As you craft and organize, your approach to categorizing personas depends on the nuances that are most important to your target customers — and to you. It’s important to understand there’s no one “best” way to structure and organize target personas. But the type of buyer persona classification you choose needs to help you speak directly to their specific needs and pain points. Relevance is key to helping them find your content and making them likely to share it with their contacts.

Three Types of B2B Buyer Personas

We typically use three primary ways to classify buyer personas: by vertical market, by functional role, and by decision-making or influencing power

1. Organize Your Personas by Vertical Market

If your products or services vary by customer industry, organizing your personas by vertical market makes good sense. For example, if you’re a manufacturer of industrial parts, you might group personas by automotive, medical, or consumer verticals, or even the type of facility they work in (i.e., continuous manufacturing, OEM, or machine shops).

From there, you can further refine what matters most to each type of customer. A plant manager in an automotive manufacturing business has different needs from a manager working in consumer goods. You can use tools like the Standard Industrial Classification (SIC) System and North American Industry Classification System (NAICS) search tools to get an understanding of each part of an industry’s landscape.

2. Organize Your Personas by Job Title, Function or Role

If your sales team is having conversations with targets in various business functions or roles, you would likely want to organize personas around that structure. This is particularly common practice for engineering or technology firms. 

Why? The conversation you have with a marketing director may be very different from one you’d have with a technology director or CEO. Their priorities and goals differ, so speaking their languages means talking about pain points each individual can relate to.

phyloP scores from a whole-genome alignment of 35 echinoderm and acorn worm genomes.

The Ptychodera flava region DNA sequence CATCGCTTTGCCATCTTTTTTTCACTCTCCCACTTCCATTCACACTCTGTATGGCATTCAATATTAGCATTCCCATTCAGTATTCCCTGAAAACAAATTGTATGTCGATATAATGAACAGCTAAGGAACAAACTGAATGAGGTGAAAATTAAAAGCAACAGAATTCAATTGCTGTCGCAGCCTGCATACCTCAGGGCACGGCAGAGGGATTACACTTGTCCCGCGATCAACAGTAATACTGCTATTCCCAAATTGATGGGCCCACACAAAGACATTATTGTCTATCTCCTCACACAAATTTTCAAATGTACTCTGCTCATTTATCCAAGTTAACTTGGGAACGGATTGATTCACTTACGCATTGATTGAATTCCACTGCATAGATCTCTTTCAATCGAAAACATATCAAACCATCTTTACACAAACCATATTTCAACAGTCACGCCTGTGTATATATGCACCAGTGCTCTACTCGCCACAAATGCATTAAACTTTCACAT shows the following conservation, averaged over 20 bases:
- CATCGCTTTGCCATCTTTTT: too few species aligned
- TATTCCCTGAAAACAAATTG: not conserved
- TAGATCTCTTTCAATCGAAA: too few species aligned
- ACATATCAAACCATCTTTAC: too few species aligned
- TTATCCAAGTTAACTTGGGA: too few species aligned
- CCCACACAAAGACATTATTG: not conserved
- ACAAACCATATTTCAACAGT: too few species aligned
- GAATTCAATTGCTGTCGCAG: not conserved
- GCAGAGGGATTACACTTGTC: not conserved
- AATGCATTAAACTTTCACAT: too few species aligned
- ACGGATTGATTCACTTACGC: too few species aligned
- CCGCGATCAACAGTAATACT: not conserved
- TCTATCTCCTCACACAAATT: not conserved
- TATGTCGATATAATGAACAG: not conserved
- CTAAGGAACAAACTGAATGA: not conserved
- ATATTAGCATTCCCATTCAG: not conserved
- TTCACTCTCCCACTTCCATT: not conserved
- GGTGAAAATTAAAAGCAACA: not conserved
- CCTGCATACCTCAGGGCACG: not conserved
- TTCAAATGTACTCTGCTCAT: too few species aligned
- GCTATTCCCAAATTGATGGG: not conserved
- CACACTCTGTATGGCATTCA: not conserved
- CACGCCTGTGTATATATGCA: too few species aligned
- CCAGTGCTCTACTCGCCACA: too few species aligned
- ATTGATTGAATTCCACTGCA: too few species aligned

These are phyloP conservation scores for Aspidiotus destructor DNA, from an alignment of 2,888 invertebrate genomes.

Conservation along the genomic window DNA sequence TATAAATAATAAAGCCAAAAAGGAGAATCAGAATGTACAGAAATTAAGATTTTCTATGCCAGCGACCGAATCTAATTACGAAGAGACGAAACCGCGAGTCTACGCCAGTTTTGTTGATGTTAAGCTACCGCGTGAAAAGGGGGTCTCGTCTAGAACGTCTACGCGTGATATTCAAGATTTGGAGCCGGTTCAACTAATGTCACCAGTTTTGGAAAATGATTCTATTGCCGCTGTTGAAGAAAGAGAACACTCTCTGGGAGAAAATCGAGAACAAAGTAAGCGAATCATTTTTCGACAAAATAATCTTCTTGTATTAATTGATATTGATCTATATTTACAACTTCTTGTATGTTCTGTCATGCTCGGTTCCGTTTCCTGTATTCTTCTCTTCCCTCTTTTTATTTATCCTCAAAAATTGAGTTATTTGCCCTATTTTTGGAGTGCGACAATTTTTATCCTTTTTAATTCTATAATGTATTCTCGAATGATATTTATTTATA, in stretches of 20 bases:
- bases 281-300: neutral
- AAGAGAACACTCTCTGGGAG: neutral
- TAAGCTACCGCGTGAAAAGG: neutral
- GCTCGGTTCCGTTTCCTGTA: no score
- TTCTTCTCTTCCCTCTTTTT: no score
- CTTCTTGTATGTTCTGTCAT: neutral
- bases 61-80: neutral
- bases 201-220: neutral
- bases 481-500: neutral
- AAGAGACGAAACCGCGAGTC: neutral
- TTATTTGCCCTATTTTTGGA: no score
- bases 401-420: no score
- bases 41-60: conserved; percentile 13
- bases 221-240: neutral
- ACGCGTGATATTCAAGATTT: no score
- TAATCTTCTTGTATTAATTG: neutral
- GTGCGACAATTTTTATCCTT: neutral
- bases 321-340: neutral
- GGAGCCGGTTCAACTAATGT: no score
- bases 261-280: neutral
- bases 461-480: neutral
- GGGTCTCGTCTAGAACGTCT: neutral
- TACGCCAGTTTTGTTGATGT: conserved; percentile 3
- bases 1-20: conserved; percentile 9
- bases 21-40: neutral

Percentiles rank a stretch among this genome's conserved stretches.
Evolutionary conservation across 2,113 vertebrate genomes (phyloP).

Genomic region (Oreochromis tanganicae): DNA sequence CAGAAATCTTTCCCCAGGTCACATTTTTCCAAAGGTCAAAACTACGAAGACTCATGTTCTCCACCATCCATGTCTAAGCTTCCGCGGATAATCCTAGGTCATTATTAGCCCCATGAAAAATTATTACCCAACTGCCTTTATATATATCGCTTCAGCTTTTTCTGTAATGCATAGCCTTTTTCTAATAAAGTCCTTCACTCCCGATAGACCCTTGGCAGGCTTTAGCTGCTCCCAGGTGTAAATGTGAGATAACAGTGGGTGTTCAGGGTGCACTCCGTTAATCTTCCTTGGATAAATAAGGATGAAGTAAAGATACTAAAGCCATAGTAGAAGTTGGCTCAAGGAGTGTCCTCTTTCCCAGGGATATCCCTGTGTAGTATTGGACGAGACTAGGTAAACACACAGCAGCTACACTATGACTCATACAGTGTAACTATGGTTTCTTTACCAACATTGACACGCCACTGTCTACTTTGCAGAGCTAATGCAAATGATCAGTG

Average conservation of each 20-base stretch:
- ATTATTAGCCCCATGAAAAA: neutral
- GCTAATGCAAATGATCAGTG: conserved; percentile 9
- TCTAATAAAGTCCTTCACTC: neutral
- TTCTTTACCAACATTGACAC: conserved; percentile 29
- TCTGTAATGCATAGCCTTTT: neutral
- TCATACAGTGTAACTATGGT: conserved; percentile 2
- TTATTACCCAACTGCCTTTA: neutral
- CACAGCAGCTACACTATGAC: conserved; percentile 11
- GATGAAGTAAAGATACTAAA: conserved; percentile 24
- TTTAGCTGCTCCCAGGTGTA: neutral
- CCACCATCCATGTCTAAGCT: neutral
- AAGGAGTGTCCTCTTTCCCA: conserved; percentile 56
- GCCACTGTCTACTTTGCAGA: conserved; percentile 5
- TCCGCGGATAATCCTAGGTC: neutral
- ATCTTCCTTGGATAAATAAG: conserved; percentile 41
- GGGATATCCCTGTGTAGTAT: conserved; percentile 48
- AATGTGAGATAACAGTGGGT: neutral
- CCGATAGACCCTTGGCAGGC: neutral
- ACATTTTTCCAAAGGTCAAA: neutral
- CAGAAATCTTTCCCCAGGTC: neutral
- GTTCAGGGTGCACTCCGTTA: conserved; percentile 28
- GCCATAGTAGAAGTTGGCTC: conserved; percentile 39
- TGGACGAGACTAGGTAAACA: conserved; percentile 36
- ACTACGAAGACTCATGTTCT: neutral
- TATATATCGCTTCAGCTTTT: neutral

For example, if you’re a SaaS company, you’ll probably find the CEO of a startup cares above all about cash flow and how your services can help the business thrive and grow. Their technology director, on the other hand, will probably want to know more about the ways your services compare with competitors’ in terms of data reliability, support, and user experience.

3. Organize Your Personas by Decision-Making and Influencing Authority

In any marketing or sales conversation, it’s crucial to know if you have the right people in the room (or in the Zoom). More often than not, your primary audience is made up of influencers — the mid-level managers, product development engineers, or vendor relationship people searching for answers to present as solutions to their stakeholders. 

If you’re targeting influencers, your content needs to provide the answers they’re looking for so they can, first of all, look smart in front of their bosses. From there, you’ll continue to nurture them down their buyer journey path as they move through your marketing and sales process. 

Sometimes we refer to these folks as “gatekeepers.” Especially in technical situations like engineering, they often hold veto power on vendor relationships. If this is a situation you face regularly, organizing your personas around influencers and decision-makers makes sense.

No matter the structure you use to classify your B2B buyer personas, remember that inbound marketing is never just about your product. At the top of the funnel, your job creating marketing content is to address their problems, challenges, and questions to raise awareness. 

Once you’ve sparked awareness, your content should offer solutions for targets in the consideration stage. And as they move toward the bottom of your sales funnel toward the decision stage, your content will show them what’s superior about your product or service. 

Above all, your inbound marketing content needs to be helpful to those individuals you target, and relevant to where they are on the path of their buyer’s journey.

Crafting Buyer Personas? Show Your Work

A methodical, detailed approach is key to crafting effective target personas, and it starts with understanding and documenting the journeys your customers have taken before and after purchase. We’ve simplified the process with our free Buyer’s Journey Worksheet. This template will take you step-by-step down your best prospects’ path from Awareness to Consideration, toward Decision and Customer Experience. Click the link below to start today.

New Call-to-action

Topics: Inbound Marketing, Content Marketing

Traditional marketing doesn't work anymore. A marketing guide for industrial manufacturing. Get your free guide.